While rejecting the consumerism and pollution associated with industry, the counterculture embraced its chemical tools and methods, using them to create everything from surfboards to drugs to artificial ecosystems.

Aurora Photos/Alamy Stock Photo

Love, Peace, and Technoscience

A recent essay collection shows how the hippies of the 1960s and 1970s were not necessarily the technophobes they are often made out to be.

David Kaiser and W. Patrick McCray, eds. Groovy Science: Knowledge, Innovation, and American Counterculture. University of Chicago Press, 2016. 416 pp. $25.

High atop a magic mountain near Santa Cruz, California, a bunch of hippies gathered in a grove of redwood trees for a wedding. Sunlight dappled the ground as the officiant, wearing a tie-dyed robe, welcomed the guests. The bride was radiant in her home-sewn, sunflowered dress; she wore her grey-blond hair in braided pigtails. The groom, barefoot and balding, sported flowers in what remained of his shaggy grey hair. After guiding guests in praises to the four sacred directions, the officiant called on the ancient spirits of trees and soil to help the new marriage take root and grow. All this was spoken in the Elvish language of J. R. R. Tolkien. Thankfully, the printed program explained the ceremony three ways: in undulant but impenetrable Elvish script, in Roman-letter transliteration, and, finally, in English. Then amid yelps and applause from friends and family, the happy couple leapt over a broomstick to legitimate their bond.

I attended this hodgepodge hippie wedding in 2004. Despite invitations to a hot-tub after party, no time machine was involved. But this long, strange trip did include real technology. After the ceremony guests celebrated with home-brewed mead and beer, ate artisanal cheeses, and shared refined chemical stimulants. I had just moved to California and, still in shock at soaring real-estate prices, wondered aloud how this hippie couple could afford their extraordinary mountaintop property: a two-story house with walls built of straw bales and plaster, a back deck, and a Jacuzzi, all of which the newlyweds had constructed and installed themselves. “Well,” one of the smiling bridesmaids answered, her flowing dress jingling with tiny bells, “the bride and groom are both engineers, and so am I. We build satellites.”

It all seemed totally out of this world. At the dawn of our new millennium the vibrations of the 1960s and 1970s counterculture were still reverberating. But this direct link to science and technology surprised me.

When imagining the polychrome ideologies, interests, and iconoclasts often associated with that counterculture, science and technology appear out of place—far out, perhaps. Enduring stereotypes depict free-thinking, free-loving, long-haired hippies who were antimodern, suspicious of science, and deeply critical of technology and technocracy. In 1969 left-leaning history professor Theodore Roszak famously named this “counter culture” and described it as a “subversion of the scientific worldview.” Connecting science and technology to the counterculture thus seems counterintuitive. But correcting that mistake is the exact aim of Groovy Science: Knowledge, Innovation, and the American Counterculture. The book’s 12 chapters, each written by a different author, flash back to the “long 1970s”—the pivotal period from the mid-1960s through the early 1980s. Each essay tells a trippy-but-true tale of the shifting practices, practitioners, and cultural values of science and technology in this turbulent era.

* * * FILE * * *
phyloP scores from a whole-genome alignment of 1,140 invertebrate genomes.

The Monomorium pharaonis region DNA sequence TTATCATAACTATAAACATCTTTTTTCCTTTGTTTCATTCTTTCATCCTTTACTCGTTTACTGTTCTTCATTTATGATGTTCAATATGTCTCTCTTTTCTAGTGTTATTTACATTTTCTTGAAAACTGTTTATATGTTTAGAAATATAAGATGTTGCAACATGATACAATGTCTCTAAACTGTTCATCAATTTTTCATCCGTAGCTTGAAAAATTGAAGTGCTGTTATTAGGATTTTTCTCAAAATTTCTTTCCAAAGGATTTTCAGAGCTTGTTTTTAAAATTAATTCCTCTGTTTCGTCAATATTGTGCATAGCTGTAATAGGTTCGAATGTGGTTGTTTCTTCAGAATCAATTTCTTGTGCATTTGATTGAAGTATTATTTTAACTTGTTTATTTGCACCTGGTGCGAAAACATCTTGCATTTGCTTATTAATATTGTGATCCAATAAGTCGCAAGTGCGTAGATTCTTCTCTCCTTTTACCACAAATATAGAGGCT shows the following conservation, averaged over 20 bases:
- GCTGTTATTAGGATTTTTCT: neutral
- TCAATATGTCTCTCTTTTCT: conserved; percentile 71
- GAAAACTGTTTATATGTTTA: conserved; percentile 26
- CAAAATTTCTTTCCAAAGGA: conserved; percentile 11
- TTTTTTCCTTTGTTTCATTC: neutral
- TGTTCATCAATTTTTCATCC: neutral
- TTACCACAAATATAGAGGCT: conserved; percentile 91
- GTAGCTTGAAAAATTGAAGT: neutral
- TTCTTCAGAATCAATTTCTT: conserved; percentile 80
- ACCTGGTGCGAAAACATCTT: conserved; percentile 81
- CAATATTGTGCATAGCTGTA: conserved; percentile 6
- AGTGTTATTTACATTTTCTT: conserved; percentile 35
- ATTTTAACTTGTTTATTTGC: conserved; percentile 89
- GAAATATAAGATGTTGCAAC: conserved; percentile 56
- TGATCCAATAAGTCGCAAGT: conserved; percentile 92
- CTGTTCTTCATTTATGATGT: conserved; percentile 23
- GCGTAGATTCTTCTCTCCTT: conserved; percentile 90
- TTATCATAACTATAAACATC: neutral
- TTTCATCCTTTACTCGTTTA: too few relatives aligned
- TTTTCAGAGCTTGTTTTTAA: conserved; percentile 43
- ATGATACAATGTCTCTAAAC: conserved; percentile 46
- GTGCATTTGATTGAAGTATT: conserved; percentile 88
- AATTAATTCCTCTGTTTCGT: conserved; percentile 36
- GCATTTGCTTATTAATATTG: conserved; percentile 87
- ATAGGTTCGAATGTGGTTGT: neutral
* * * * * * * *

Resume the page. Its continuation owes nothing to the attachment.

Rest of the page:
Young people enmeshed in the counterculture may have rejected many of the Cold War’s technologies, especially its missiles and mainframes, along with the power, patronage, and politics that produced them. But the counterculture—itself an amalgam of intentions, ideas, people, and performances—did not reject science and technology per se. Rather, its adherents embraced alternate approaches in their quest for new knowledge and new techniques, such as LSD-fueled attempts to speak with dolphins or instruments designed to locate acupuncture points. The book’s writers label such countercultural approaches groovy science, and their essays reveal ways the counterculture embraced science, albeit in untraditional ways. Colorful and controversial characters abound in these stories, including psychedelics zealot Timothy Leary, Playboy mogul Hugh Hefner, and Whole Earth Catalog publisher and space-colonies enthusiast Stewart Brand. But the chapters with less-familiar faces better illustrate how tightly science and technology were woven into the American counterculture’s kaleidoscopic tapestry.

Gordon “Grubby” Clark, for example, will likely be unknown to those unfamiliar with the $10 billion global surfing industry. Grubby Clark began surfing in Southern California while an engineering student at Pomona College in the 1950s. After graduation he earned his nickname working the Huntington Beach oil fields before quitting to become a full-time surfboard manufacturer. By the late 1960s Clark had helped launch what was later called the “shortboard revolution”—radically new designs that shrank a surfboard’s length by 3 feet and introduced industrial chemical processes to its production. On television viewers saw middle-class and mainstream Gidget riding a 10-foot wooden board with rounded nose and tail and a blocky fin. But in the late 1960s serious surfers adopted boards of only 6 or 7 feet in length with narrow points and raked and foiled fins. This shortboard revolution also took place amid a cultural revolution, where experimentation with petrochemicals to produce the shorter surfboards was accompanied by experimentation with psychotropic chemicals, such as hashish and LSD.

In 1973 the U.S. Senate revealed that a legally tax-exempt group of Laguna Beach surfers, known as the Brotherhood of Eternal Love, was running a $200 million global drug-smuggling ring through their surf-travel networks across South America, Hawaii, and Central and South Asia. According to the Senate, these hippie surfers had orchestrated “one of the largest and most complex drug systems in the history of this country’s narcotic law enforcement efforts.” No wonder acid evangelist Timothy Leary saw surfers as evolutionarily advanced “mutants” who rode nature’s energy bands and expressed individuality in pure contact with nature. Alvin Toffler, in Future Shock, named surfers “a signpost pointing to the future.” But the chapter by Peter Neushul and Peter Westwick, “Blowing Foam and Blowing Minds: Better Surfing through Chemistry,” describes how surfboard manufacturing by Grubby Clark and others relied on toxic industrial chemicals as ingredients in the polyurethane foam, polyester resin, and fiberglass used to make surfboards—just as surfing culture was increasingly linked to illicit chemicals.